On February 16, 2018, the UK Court of Appeal adopted its much awaited ruling in the iiyama case. Taking stock of the Court of Justice (CoJ) ruling in Intel last year, the Court of Appeal allows plaintiffs in civil cartel damages actions to advance claims based on overcharges incurred by their supply chain operations outside of the European Union (EU), provided that such overcharges ultimately hit their finished goods sales within the EU.

This is perhaps an inevitable proposition, which will probably send shock waves way beyond the Channel. While this judgment does not bind the European Courts, this UK precedent will inspire other national courts across the EU. In addition, following Intel, the European Commission (EC) is most likely emboldened to prosecute non-EU based cartels affecting upstream activities with an indirect effect on sales of finished goods in the EU.

Read more here.

In an increasingly interconnected world, businesses that conduct cross-border transactions will continue to navigate complicated and thorny legal regimes. As long as full compatibility between these regimes is unrealized, the doctrine of international comity will remain alive and well in U.S. litigation. Comity is a choice-of-law principle that concerns the extent “to which the law of one nation, as put in force within its territory, whether by executive order, by legislative act, or by judicial decree, shall be allowed to operate within the dominion of another nation.”[1] Comity is different from other closely-related doctrines like the act of state doctrine (a defense designed to avoid judicial inquiry into state officials’ conduct as opposed to private actors[2]) and the foreign sovereign compulsion doctrine (a defense where “corporate conduct which is compelled by a foreign sovereign” is also protected from liability “as if it were an act of the state itself”[3]).

This article discusses one flashpoint area in comity analysis—the question of what deference to give to a foreign sovereign’s interpretation of its own law, a pending question now before the Supreme Court. Adherence to one set of laws may or may not affect a court’s decision to abstain from jurisdiction. In the United States, circuit courts disagree about the degree of deference that should be given to foreign sovereigns who offer their own interpretations of their laws in litigation. For instance, the Ninth and Second Circuits have given a strong degree of deference to such interpretations, with the Second Circuit recently stating that it is “bound to defer” to such statements.[4] In contrast, the Sixth and D.C. Circuit past approaches show that they do not always compel strong deference to a foreign government’s interpretation of its laws.[5]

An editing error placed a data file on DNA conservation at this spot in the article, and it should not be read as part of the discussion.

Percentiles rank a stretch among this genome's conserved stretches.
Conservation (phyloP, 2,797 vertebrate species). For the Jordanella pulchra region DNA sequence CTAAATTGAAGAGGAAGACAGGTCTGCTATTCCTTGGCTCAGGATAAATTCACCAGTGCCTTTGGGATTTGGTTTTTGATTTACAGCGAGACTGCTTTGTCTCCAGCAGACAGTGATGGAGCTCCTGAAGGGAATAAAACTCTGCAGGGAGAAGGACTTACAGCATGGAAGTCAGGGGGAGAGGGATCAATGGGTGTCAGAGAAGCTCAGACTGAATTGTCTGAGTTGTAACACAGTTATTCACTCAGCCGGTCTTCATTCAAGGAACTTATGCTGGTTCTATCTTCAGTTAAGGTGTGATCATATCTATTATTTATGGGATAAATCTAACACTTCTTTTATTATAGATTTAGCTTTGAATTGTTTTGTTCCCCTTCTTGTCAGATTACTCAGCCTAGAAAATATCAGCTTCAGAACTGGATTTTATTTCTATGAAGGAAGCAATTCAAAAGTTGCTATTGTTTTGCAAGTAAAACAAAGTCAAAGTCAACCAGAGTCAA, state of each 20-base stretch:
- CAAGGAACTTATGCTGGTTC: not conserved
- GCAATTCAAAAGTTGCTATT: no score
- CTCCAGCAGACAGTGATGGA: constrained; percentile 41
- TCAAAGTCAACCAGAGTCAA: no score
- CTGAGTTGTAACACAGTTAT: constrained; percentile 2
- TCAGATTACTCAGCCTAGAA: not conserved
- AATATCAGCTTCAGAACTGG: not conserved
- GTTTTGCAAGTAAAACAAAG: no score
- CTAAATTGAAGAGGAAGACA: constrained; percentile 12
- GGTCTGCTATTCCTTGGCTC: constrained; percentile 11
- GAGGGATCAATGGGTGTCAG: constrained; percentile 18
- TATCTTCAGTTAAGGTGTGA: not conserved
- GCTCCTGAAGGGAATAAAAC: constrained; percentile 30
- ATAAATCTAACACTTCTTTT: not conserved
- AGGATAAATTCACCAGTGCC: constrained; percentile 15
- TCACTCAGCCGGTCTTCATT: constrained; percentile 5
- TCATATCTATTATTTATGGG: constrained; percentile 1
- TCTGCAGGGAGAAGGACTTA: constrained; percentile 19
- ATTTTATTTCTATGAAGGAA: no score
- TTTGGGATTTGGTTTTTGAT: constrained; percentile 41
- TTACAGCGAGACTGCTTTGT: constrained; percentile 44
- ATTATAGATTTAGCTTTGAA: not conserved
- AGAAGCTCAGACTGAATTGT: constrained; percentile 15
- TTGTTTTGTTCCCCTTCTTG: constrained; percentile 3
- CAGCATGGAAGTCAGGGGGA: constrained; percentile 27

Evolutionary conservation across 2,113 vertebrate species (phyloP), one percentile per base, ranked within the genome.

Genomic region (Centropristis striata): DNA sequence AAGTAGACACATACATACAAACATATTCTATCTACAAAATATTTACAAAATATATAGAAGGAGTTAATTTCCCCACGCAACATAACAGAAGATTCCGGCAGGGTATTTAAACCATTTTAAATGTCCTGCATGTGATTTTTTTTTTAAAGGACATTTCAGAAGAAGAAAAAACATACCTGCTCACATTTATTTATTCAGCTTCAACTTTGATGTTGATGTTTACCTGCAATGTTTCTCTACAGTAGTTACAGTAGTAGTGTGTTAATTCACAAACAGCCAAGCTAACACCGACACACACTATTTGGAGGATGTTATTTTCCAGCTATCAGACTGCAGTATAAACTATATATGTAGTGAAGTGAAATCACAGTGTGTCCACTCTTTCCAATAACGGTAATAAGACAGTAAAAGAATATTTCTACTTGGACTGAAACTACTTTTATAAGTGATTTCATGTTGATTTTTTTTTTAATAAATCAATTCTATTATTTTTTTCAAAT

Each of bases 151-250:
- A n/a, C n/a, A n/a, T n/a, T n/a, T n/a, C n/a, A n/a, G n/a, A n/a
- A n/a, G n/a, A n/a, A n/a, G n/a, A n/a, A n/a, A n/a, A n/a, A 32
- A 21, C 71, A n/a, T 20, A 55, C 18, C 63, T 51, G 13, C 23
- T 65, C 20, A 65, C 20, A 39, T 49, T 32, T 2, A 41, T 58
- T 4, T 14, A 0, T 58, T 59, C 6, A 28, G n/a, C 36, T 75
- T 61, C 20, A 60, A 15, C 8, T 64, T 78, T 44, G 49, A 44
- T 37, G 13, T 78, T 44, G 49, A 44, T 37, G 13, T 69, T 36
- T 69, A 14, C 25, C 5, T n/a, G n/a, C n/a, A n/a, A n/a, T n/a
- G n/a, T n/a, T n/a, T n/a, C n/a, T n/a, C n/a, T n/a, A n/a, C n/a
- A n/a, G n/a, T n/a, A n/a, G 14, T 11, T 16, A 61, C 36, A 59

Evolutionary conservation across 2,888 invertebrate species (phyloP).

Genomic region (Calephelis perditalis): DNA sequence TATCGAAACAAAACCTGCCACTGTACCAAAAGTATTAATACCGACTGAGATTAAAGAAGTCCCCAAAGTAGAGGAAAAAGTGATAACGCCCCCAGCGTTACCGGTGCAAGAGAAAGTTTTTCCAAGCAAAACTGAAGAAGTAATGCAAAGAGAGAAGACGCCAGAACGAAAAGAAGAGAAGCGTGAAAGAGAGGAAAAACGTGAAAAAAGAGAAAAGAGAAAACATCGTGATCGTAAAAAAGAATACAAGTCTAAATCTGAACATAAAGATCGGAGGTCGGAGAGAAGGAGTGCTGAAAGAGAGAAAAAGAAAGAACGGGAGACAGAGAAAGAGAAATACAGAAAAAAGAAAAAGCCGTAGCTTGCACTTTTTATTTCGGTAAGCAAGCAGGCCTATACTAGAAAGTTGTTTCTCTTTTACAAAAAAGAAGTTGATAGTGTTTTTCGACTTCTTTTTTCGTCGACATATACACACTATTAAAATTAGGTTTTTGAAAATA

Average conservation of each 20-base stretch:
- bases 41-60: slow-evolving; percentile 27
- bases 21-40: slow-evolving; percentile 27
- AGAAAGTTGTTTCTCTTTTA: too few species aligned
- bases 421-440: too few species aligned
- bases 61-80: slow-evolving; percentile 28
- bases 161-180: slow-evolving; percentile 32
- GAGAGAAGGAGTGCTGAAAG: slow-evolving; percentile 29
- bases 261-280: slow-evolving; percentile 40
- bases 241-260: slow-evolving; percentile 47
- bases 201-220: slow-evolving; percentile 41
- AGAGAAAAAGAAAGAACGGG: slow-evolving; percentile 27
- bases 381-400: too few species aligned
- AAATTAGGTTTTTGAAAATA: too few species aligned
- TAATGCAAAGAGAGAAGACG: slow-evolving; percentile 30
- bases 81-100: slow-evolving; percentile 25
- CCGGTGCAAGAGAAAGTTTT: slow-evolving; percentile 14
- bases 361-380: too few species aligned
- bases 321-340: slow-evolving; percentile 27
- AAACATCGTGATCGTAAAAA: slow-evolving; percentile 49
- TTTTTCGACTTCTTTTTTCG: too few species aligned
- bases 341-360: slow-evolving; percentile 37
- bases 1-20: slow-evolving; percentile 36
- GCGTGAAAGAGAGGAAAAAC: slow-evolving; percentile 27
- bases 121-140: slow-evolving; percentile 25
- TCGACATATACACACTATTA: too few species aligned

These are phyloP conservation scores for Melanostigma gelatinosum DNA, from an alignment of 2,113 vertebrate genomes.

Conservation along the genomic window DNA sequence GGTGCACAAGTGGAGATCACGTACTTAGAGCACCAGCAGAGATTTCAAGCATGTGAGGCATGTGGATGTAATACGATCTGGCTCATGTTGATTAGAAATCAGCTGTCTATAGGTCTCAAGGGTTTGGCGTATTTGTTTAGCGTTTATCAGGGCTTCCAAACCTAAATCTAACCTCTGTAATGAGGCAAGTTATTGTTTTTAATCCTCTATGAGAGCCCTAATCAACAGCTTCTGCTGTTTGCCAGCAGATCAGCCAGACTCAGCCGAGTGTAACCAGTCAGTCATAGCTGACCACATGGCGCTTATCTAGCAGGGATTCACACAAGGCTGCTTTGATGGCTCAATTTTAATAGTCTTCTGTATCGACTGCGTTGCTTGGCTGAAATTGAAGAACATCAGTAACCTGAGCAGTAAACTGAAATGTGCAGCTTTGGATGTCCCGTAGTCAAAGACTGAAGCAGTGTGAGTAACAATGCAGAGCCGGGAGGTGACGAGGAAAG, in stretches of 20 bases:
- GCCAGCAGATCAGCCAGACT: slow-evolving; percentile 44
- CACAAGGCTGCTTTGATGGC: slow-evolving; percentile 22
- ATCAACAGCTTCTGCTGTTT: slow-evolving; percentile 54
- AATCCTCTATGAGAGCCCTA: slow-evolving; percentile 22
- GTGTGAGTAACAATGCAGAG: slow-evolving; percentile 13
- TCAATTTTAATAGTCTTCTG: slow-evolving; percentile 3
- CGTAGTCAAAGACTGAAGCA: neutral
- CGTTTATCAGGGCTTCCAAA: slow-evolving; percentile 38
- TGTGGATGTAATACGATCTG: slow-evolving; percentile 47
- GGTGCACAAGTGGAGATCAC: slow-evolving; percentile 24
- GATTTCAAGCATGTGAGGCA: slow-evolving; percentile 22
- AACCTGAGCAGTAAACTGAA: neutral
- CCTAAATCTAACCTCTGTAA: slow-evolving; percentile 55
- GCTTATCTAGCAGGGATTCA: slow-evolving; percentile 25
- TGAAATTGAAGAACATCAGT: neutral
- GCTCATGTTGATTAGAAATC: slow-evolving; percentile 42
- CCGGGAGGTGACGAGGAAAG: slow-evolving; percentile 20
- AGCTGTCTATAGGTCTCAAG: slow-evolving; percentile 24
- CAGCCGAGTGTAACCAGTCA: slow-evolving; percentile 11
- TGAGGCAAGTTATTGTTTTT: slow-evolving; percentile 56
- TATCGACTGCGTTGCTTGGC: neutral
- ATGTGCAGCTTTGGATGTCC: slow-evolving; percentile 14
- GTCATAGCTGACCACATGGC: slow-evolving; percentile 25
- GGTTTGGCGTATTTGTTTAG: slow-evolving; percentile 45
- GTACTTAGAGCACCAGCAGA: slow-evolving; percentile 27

The Supreme Court will hear arguments on this circuit split this month. The case on appeal is Animal Science Products, Inc. v. Hebei Welcome Pharmaceutical Co. Ltd., part of the In Re Vitamin C Antitrust Litigation multi-district class action in which plaintiffs alleged that defendants violated Section 1 of the Sherman Act by conspiring to fix the price and supply of vitamin C sold to U.S. companies. In that case, the Ministry of Commerce (MOFCOM) of the People’s Republic of China filed a statement in district court arguing that international comity required the court to abstain from jurisdiction, because, it said, Chinese law required the defendants to set prices and reduce the quantities of vitamin C sold abroad.[6] In denying the defendants’ motion for summary judgment, the district court refused to give deference to what it perceived was the Chinese government’s “post-hoc attempt to shield defendants’ conduct from antitrust scrutiny.”[7] And in its ruling on the defendants’ post-trial motion for judgment as a matter of law, the district court refused to credit the Chinese government’s statements because of “ample evidence at trial” showing that the government “did not actually compel defendants’ decisions to fix the price and limit the supply of vitamin C.”[8]